MC: What's next after identifying that a patient has a disease?
RIZK: Once the physician has populated the integrated database with clinical data, the second thing is to put a care plan online, and the third thing is to hold the physician accountable for the outcomes. Over the next few months, the hypertension needs to be controlled and the diabetic needs to get an HbA1c test and needs to get the blood sugar down to a reasonable level.
MC: If the outcome is reached, there's a financial benefit to the physician. Is there a negative consequence if the outcome is not reached?
RIZK: No. Pay for performance should almost be called pay for participation. I think it's important to use carrots instead of sticks. We need to build the infrastructure and the foundation for trust. Financial penalties would cut already-low provider margins even more. Providers will argue that they don't have the appropriate funds to manage their patients well. So, instead of giving providers a 7-percent increase in their premiums, you give them 3 percent with the chance to earn the next 4 percent through specific metrics. That leads us to payers. It's in payers' interest to invest in technology and connectivity, just as we've seen some organizations around the country invest in electronic prescribing and laptops for physicians. The benefit is that physicians and providers are no longer looking at patients in a blind way. We're testing a system as one part of the work we're doing with the Illinois Medicaid program that provides ER doctors access to a patient database. When a Medicaid patient goes into an emergency room, physicians can look up the patient's history. If that person is unconscious, they can figure out if he or she is a diabetic, a hypertensive, or has congestive heart failure, if they've been hospitalized, and which medications they're on. The Illinois Medicaid program is probably the most comprehensive disease management program we've launched to date. We're leveraging a lot of technologies. Our vision moving forward — and we're not there yet — is to create a database that has clinical and claim data that is multipayer and multiprovider. An important distinction is that data in themselves are not valuable. In the past CHINs — community health information networks — collected a great deal of data but lacked tools to utilize them. They lacked sufficient clinical content, rules to channel data, and business intelligence behind the data so that people could actually gain access to what they need. Without those things, you have a static database that's not interactive. It's one thing to know that a patient with a biometric monitor has his blood sugar go up. What's the importance of that? That information needs to be routed to the right person to respond the right way. It prioritizes and restratifies information on an ongoing basis. If the sugar went up only 1 percent to 10 percent, that's a phone call. If it went up 100 percent or 200 percent, that might be a visit, but if it went up even further so that the patient is potentially in a hyperosmolar coma, that would get routed to the physician's office immediately. This is where we fell short before. Data and evidence-based guidelines are valuable but become much more valuable when they're actionable. As part of our work with the Illinois Medicaid program, we have multiple caregivers, including pharmacists, social workers, health coaches, and psychologists for behavioral issues. The clinical guideline tells you how evidence-based medicine says you should manage clinical depression. The clinical rules turn those guidelines into actionable steps at the appropriate level of care, to provide the right care and right treatment at the right time.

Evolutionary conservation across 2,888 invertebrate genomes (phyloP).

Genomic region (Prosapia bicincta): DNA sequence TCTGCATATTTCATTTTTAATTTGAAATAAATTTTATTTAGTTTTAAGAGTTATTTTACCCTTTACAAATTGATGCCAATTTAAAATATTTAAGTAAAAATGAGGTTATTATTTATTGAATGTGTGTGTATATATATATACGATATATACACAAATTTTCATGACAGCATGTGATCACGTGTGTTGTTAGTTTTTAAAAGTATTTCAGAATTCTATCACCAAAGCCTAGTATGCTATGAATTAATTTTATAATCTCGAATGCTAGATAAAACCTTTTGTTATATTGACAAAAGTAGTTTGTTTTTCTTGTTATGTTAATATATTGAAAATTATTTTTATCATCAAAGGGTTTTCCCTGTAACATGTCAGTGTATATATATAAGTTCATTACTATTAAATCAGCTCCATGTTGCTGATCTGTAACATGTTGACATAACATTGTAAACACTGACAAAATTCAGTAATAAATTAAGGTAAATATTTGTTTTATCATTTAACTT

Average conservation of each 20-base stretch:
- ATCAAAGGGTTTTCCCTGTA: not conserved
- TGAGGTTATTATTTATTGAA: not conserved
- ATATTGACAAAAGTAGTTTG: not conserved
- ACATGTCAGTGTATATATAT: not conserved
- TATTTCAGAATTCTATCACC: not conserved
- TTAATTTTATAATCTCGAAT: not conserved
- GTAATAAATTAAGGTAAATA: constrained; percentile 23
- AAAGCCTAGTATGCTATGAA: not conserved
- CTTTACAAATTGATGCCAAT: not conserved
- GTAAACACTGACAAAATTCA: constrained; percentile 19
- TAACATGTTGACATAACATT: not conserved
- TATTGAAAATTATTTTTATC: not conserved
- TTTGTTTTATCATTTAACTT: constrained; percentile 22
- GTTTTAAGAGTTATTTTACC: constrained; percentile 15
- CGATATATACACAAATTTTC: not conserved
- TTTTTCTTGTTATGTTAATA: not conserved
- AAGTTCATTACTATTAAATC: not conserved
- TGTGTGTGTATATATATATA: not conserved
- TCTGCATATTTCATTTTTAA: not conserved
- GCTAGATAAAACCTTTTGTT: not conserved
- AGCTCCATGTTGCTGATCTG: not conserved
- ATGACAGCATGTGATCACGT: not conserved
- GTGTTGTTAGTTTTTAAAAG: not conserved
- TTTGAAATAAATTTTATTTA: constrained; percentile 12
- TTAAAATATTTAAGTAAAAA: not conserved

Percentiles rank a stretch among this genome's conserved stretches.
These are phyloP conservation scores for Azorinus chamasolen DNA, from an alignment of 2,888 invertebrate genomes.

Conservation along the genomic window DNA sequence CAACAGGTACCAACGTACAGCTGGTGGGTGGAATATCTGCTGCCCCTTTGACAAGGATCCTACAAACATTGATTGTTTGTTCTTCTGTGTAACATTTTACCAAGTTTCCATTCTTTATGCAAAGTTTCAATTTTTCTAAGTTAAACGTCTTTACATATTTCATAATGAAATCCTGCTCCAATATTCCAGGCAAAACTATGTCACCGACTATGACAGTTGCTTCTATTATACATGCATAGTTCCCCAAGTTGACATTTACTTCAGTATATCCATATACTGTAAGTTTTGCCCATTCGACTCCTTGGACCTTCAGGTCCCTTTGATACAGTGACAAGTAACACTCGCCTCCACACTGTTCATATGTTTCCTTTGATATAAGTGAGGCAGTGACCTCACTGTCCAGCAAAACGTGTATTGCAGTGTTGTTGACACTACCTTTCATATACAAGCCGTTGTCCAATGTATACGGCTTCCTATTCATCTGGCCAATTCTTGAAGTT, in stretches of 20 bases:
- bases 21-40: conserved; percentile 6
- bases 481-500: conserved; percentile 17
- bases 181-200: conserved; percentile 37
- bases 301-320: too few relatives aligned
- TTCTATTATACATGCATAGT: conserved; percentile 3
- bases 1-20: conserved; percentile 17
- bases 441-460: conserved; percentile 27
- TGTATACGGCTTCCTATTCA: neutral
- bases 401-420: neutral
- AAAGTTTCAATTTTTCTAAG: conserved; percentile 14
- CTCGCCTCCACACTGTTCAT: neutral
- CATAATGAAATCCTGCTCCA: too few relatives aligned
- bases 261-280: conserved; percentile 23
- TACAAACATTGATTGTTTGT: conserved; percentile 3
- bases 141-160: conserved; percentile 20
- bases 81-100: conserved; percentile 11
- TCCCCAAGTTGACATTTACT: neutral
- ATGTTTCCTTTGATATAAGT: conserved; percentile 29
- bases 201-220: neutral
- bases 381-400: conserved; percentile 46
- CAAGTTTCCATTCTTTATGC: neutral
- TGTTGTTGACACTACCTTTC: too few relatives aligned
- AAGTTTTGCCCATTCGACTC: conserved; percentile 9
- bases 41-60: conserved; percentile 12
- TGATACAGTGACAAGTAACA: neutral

MC: Why is it taking so long for this to become standard practice? What are the obstacles?
RIZK: The first obstacle is funding. No one wanted to step up and pay for it. In Europe, it was left to the government to pay for stuff like this. The second obstacle is that people look at data repositories as just a data warehouse capability, without much actionability, and without screens to get the right data to the right person. Physicians, pharmacists, social workers, nurses, and hospitals are interested in different things. So we're working on products that give each user what he needs without having to navigate through other data. A third obstacle is the lack of local focus in specific geographic regions. There's a lot of talk about financial savings funds where people start to take responsibility and accountability for their health, about the need to invest in technology and create electronic medical records in hospitals and physicians' offices. These are worthy goals, but won't happen or will happen very slowly if we only focus on huge transformational national initiatives. I feel strongly that success will begin with local kernels of cooperation between payers and providers. This needs to be a grass roots transformation that will produce broad national transformation. Once we get incubations that work in the trenches, we'll begin to see the industrialization of medicine in the same way that every other industry has been transformed.
MC: Thank you.
The interviewer, Patrick Mullen, is a former managing editor and editor of Managed Care. He writes from his home outside Cleveland.